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Russia and the Diamond


Diamonds in Russia have a history almost as long as mining itself, and some regions of the country are entirely dependent on diamond polishing for their economy. 

The state-controlled Russian diamond mines operate differently than they do in any other country, and the government is highly interventionist compared to most other jurisdictions. Despite some of these inherent advantages, the Russian cutting and polishing industry still faces many of the same challenges as the rest of the industry.

Russia is a natural resource superpower, due in part to its vast geography. In 2015, the World Bank estimated that Russia is sitting on up to $75 trillion worth of natural resource endowments. While Russia is the largest diamond-producing country, rough production is a small proportion of overall resource exports, and the country's polished diamond output is small relative to its rough diamond sales. Russia manufactures around $650 million in polished diamonds each year, representing about 3% of the global market. The local polished diamond market in Russia is limited, and most of the diamond consumer goods in the country are imported. Today, most polished gems from Russia are exported, although this has not always been the case.

The Russian government has always supported the diamond industry, and continues to do so today. Most of the diamond manufacturers in Russia are state-owned companies, although a handful of private companies also operate in the country. Historically, government-owned Gokhran subsidized both the rough and polished diamond sectors by purchasing, at market prices, any goods that they themselves couldn't sell. This arrangement has actually been going on for many years, and the scope of inventories held by Gokhran is an intriguing mystery.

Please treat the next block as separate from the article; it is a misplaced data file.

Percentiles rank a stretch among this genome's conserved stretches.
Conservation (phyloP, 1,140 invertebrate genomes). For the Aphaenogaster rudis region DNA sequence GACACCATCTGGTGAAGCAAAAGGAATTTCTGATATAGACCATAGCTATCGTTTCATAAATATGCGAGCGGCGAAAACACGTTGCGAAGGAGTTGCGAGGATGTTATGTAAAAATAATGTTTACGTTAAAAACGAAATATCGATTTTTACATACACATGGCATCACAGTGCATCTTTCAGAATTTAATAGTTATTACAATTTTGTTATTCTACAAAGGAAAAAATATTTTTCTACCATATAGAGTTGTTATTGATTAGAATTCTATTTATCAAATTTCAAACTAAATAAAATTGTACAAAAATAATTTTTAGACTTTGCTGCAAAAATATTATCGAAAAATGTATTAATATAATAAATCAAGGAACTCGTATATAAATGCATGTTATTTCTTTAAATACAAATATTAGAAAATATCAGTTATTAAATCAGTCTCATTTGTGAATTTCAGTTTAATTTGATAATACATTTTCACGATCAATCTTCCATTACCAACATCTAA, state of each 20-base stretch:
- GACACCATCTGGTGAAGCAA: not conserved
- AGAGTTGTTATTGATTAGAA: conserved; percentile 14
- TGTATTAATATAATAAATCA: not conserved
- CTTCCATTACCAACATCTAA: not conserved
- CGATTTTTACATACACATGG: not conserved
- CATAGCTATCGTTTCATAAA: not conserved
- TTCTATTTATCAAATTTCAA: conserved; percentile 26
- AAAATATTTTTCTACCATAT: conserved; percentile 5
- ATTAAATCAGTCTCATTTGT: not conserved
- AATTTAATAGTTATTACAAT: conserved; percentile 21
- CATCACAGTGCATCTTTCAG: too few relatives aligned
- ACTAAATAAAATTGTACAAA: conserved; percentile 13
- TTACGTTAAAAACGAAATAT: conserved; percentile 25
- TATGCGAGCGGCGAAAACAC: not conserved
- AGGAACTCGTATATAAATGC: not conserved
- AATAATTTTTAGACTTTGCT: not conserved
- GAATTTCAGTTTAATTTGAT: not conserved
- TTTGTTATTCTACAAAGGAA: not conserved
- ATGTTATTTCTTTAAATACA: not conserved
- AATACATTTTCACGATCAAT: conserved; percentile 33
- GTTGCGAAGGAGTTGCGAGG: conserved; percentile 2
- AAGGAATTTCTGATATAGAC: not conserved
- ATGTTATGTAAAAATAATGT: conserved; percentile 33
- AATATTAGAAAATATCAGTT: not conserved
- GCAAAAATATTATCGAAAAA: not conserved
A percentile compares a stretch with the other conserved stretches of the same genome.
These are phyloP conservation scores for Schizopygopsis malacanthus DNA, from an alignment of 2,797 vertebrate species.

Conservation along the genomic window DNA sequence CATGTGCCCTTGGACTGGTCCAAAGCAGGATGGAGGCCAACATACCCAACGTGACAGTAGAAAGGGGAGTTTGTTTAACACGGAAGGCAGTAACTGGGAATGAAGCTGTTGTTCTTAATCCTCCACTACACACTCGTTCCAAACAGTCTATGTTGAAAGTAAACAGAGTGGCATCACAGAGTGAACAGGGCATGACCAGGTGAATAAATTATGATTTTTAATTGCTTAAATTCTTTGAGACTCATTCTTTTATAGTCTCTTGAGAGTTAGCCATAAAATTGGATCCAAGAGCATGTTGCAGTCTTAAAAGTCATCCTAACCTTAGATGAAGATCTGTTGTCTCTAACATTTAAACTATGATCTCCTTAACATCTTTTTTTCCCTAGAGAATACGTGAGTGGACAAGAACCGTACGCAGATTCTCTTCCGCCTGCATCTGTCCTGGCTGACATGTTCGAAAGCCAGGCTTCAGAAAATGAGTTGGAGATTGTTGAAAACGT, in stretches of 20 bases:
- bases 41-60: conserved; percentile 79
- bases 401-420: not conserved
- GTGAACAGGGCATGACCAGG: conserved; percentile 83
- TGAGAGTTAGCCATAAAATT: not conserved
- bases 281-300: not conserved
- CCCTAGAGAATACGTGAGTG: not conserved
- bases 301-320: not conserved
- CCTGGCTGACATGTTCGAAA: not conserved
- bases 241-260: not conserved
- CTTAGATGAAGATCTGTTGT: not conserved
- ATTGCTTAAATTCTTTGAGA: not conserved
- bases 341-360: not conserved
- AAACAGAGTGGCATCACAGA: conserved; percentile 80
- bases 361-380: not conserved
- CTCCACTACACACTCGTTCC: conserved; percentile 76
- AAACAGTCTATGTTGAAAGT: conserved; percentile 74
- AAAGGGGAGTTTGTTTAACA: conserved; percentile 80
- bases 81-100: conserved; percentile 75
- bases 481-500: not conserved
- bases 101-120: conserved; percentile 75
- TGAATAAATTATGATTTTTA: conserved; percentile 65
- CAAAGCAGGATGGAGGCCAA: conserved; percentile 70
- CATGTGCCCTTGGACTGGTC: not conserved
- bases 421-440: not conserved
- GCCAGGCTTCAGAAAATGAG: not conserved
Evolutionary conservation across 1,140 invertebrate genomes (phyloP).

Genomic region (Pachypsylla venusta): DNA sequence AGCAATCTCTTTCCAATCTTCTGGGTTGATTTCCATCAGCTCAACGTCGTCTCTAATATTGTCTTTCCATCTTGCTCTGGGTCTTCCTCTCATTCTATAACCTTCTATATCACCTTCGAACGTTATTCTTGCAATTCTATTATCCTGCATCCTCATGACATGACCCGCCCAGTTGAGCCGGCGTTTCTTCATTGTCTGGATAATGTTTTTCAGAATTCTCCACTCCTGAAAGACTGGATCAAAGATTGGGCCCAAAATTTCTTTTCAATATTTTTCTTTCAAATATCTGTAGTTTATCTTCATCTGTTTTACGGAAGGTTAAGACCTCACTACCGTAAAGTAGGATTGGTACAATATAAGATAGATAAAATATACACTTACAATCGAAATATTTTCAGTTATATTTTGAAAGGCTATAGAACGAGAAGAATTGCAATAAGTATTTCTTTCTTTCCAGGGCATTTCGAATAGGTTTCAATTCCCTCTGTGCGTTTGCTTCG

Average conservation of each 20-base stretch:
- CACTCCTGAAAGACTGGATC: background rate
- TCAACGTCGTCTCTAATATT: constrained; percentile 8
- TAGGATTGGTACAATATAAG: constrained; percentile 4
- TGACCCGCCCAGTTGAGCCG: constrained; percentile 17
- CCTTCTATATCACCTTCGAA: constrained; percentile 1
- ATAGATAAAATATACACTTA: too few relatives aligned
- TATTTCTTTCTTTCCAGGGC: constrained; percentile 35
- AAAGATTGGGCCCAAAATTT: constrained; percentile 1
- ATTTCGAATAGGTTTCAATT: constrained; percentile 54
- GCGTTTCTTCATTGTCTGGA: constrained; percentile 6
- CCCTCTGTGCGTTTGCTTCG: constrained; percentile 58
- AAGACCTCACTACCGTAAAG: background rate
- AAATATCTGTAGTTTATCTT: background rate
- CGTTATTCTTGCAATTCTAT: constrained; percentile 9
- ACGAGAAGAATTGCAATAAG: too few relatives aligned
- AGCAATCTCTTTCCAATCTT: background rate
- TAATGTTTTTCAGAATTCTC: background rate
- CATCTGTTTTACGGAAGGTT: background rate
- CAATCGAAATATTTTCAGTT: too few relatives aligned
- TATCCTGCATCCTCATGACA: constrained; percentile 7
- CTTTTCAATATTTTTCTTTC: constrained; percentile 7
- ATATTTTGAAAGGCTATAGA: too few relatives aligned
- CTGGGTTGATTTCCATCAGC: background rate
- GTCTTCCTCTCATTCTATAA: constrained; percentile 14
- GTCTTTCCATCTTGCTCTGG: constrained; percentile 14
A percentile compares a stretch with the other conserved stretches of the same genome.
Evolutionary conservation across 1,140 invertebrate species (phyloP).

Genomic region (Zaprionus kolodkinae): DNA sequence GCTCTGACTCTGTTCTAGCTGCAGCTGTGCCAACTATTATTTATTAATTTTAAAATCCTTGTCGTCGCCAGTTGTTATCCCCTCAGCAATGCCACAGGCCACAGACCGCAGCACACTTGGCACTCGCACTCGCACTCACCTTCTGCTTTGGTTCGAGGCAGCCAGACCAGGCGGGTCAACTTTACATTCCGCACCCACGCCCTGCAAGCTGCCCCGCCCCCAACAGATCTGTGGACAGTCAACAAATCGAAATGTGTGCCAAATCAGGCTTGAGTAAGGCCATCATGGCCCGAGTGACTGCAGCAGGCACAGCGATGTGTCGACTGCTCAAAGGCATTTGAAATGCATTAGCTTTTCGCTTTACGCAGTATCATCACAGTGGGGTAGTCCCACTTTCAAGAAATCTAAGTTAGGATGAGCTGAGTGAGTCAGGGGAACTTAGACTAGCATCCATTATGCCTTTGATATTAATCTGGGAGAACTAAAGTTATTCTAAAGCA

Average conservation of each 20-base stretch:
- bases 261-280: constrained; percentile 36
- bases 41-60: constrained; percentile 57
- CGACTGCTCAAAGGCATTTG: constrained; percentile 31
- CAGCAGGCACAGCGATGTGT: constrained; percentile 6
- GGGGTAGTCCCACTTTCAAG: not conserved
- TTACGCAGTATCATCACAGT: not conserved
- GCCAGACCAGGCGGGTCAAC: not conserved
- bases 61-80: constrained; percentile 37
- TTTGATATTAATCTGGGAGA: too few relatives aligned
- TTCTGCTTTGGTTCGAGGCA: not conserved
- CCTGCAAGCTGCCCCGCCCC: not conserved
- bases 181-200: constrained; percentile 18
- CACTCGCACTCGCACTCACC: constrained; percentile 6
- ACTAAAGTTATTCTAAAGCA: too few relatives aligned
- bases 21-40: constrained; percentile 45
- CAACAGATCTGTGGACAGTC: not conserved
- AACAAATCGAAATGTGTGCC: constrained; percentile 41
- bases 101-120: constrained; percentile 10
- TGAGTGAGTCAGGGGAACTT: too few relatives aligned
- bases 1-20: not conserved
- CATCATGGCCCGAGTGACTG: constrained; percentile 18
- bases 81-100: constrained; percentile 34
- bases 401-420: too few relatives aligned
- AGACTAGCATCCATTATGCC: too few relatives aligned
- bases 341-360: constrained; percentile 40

The manufacturing industry in Russia has benefitted over the past few years from a decline in the value of the ruble to the US dollar. However, high labor costs have still made Russia uncompetitive compared to lower-wage countries. Also, high interest rates in Russia make financing costs expensive for manufacturers, which often have long cycles between rough diamond purchases and polished diamond sales.

Unlike many Sub-Saharan African countries that are relatively new to the diamond beneficiation experiment, Russia has a long history of working together with the rough and polished industries to help ensure success. However, even with a government willing to support the industry, Russian manufacturing companies are not immune to the current situation in the midstream. Like many others, their survival will depend on profitability returning to the midstream cutters.

There is no doubt that diamond exports from Russia have been a critical source of revenues and foreign exchange for many remote areas of the country. Regardless of the fate of the manufacturing industry, rough diamond production will continue to benefit the country's population for decades to come.

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